Apr 30, 2012

Birthday Party Ideas

It's always fun to get ideas from reading blogs.  That's usually why we follow blogs, right?  To get ideas and create something of our own. 
As you may have guessed by many of my posts, I am a grandmother.
My daughter Lindsay loves planning parties and is exceptionally good at it :)  This is Charlotte's 2nd birthday.  Sit back and collect some ideas for your next party.  The theme of this party is "bunnies".
Use things you already have (green container and little porcelain bird on basket), buy paper plates, colorful napkins and clear cups and utensils.  
Lindsay embroidered the bunny and put it in a wooden hoop to put on Charlotte's bedroom wall.



Rose lemonade with striped and polka dot paper straws.


The food with Charlotte's name embroidered.  Flowers from the garden.


Young children have simple tastes.....Strawberry sandwiches and honey sandwiches, cut into two hearts with a sandwich cutter.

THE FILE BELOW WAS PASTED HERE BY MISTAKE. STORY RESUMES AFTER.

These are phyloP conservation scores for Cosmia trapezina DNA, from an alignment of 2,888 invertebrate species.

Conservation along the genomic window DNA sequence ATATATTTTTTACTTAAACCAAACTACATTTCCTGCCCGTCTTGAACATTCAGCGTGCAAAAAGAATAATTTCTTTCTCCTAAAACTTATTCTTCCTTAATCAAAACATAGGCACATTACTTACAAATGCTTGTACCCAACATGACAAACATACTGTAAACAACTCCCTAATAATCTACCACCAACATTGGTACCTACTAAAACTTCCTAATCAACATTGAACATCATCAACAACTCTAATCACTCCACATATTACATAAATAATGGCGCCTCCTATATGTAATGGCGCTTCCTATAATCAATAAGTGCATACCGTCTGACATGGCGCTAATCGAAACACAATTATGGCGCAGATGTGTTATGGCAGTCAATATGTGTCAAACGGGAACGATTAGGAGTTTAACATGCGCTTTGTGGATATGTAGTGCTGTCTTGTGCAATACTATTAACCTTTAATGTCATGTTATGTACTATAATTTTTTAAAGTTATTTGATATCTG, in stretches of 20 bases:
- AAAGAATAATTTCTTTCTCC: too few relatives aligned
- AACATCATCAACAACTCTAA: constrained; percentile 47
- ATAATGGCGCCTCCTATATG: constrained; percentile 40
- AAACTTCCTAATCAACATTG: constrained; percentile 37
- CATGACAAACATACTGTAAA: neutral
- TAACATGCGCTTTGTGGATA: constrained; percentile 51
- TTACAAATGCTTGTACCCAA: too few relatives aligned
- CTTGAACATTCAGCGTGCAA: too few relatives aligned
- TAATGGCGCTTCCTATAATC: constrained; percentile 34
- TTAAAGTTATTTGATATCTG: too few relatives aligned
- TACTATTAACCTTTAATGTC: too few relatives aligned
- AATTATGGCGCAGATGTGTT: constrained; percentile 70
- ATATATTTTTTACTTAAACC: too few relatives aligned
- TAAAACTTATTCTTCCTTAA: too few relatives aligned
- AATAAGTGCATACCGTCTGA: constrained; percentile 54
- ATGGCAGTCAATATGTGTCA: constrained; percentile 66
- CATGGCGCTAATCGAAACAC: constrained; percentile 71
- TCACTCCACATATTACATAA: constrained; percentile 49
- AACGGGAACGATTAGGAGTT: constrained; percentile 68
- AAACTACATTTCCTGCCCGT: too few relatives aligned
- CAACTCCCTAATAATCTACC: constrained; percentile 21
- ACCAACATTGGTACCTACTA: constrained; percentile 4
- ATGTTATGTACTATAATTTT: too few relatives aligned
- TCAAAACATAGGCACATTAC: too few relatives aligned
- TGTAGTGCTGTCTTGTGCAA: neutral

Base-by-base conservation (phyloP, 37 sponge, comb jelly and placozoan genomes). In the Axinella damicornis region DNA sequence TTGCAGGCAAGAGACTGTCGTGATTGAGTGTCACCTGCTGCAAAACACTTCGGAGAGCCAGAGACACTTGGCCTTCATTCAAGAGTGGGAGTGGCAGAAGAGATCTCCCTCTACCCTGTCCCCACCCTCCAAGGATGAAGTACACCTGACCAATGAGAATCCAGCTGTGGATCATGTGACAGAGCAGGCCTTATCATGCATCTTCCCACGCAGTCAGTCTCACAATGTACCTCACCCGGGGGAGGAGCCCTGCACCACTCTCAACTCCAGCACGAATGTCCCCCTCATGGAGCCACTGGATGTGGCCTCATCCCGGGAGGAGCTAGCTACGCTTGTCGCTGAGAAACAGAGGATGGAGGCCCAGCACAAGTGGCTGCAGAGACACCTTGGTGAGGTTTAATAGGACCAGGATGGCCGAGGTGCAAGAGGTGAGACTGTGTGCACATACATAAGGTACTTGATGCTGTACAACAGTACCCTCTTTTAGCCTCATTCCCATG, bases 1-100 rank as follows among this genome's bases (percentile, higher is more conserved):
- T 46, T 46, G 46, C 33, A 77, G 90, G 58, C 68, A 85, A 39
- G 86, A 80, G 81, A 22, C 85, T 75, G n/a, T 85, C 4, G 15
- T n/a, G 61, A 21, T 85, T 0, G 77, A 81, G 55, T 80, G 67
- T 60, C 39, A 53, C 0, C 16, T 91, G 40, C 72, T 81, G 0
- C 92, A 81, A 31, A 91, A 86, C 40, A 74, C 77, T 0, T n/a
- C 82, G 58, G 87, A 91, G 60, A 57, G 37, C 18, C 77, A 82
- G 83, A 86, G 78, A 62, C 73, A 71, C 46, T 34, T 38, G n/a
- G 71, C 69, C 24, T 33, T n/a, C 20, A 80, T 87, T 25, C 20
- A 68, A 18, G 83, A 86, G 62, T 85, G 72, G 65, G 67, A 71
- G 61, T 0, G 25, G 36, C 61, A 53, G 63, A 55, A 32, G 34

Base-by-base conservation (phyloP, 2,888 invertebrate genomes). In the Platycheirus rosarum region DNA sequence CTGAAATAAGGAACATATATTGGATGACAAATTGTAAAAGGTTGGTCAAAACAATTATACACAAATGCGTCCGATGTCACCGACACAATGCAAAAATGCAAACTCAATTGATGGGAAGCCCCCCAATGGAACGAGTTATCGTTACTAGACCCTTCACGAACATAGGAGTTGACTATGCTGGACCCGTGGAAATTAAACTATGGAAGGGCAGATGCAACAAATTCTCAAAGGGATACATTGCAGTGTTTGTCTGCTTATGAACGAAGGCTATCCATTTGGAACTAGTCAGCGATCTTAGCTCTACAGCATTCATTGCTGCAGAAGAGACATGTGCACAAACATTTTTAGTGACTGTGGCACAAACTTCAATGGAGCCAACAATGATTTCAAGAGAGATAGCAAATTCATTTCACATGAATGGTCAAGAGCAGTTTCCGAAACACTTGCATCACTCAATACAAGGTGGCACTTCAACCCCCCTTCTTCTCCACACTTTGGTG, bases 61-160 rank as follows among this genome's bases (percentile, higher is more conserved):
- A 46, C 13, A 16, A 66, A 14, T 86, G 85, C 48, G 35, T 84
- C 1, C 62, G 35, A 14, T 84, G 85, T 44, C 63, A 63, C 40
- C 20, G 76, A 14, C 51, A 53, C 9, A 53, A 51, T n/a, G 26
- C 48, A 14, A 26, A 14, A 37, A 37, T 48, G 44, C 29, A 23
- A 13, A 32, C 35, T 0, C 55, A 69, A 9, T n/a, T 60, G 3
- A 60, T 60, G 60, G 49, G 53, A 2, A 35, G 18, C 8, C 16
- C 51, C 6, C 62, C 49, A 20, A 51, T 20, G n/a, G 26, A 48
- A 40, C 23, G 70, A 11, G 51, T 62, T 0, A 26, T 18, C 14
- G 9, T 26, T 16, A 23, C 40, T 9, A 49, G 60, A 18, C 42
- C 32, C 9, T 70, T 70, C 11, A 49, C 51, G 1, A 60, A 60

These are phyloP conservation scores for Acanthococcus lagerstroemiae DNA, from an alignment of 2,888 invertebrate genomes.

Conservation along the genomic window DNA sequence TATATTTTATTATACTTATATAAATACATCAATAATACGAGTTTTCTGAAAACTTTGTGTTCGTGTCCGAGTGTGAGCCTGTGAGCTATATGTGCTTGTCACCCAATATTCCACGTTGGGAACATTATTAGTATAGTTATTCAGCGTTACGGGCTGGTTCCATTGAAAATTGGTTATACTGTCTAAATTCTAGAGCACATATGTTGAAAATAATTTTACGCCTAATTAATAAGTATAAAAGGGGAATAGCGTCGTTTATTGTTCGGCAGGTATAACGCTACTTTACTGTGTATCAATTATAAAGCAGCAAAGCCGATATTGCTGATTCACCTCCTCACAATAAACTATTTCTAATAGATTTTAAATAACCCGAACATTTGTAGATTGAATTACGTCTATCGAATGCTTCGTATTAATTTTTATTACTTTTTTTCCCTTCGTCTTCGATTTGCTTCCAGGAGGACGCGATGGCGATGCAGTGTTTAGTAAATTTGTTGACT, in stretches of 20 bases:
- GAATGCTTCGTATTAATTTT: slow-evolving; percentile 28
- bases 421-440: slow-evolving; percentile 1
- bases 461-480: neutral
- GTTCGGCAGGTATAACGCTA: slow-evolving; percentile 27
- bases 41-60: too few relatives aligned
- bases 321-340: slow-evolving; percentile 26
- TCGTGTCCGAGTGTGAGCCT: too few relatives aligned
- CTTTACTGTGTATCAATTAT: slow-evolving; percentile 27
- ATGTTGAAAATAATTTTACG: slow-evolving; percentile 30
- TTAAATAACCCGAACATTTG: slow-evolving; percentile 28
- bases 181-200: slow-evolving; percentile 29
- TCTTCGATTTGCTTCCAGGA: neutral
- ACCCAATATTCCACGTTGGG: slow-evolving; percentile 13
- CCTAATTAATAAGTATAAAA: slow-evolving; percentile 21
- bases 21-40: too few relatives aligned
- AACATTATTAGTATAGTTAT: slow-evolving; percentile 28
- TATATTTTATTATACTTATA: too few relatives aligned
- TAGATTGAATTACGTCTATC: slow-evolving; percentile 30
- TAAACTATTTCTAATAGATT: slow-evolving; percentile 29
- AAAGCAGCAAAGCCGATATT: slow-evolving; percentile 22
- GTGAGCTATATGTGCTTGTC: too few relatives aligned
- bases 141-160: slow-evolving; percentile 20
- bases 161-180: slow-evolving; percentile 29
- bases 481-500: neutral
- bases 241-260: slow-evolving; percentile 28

Let's not forget the peanut butter and jam :)


What little bunny doesn't love carrots and celery sticks in ranch dip?


The most decadent lemon cupcakes I have ever had, little chocolate eggs (Cadbury mini eggs) and more flowers from the garden.


The decoration to the right is a large wooden embroidery hoop with  different colors and prints of ribbon tied on.  See the bunny garland across the mirror?  Cute!!!


Tissue paper decorations bought at the party store, more bunnies and the plastic eggs are from Walmart, strung onto some twine with a needle.  The eggs came with holes in both ends.


Charlotte the birthday girl and her adoring sister Kennedy.


This is the adult food......chicken salad in an avocado half.  The chicken salad is rotisserie chicken with black beans, corn, tomatoes, and tortilla chip pieces.  It was soooooooo good :)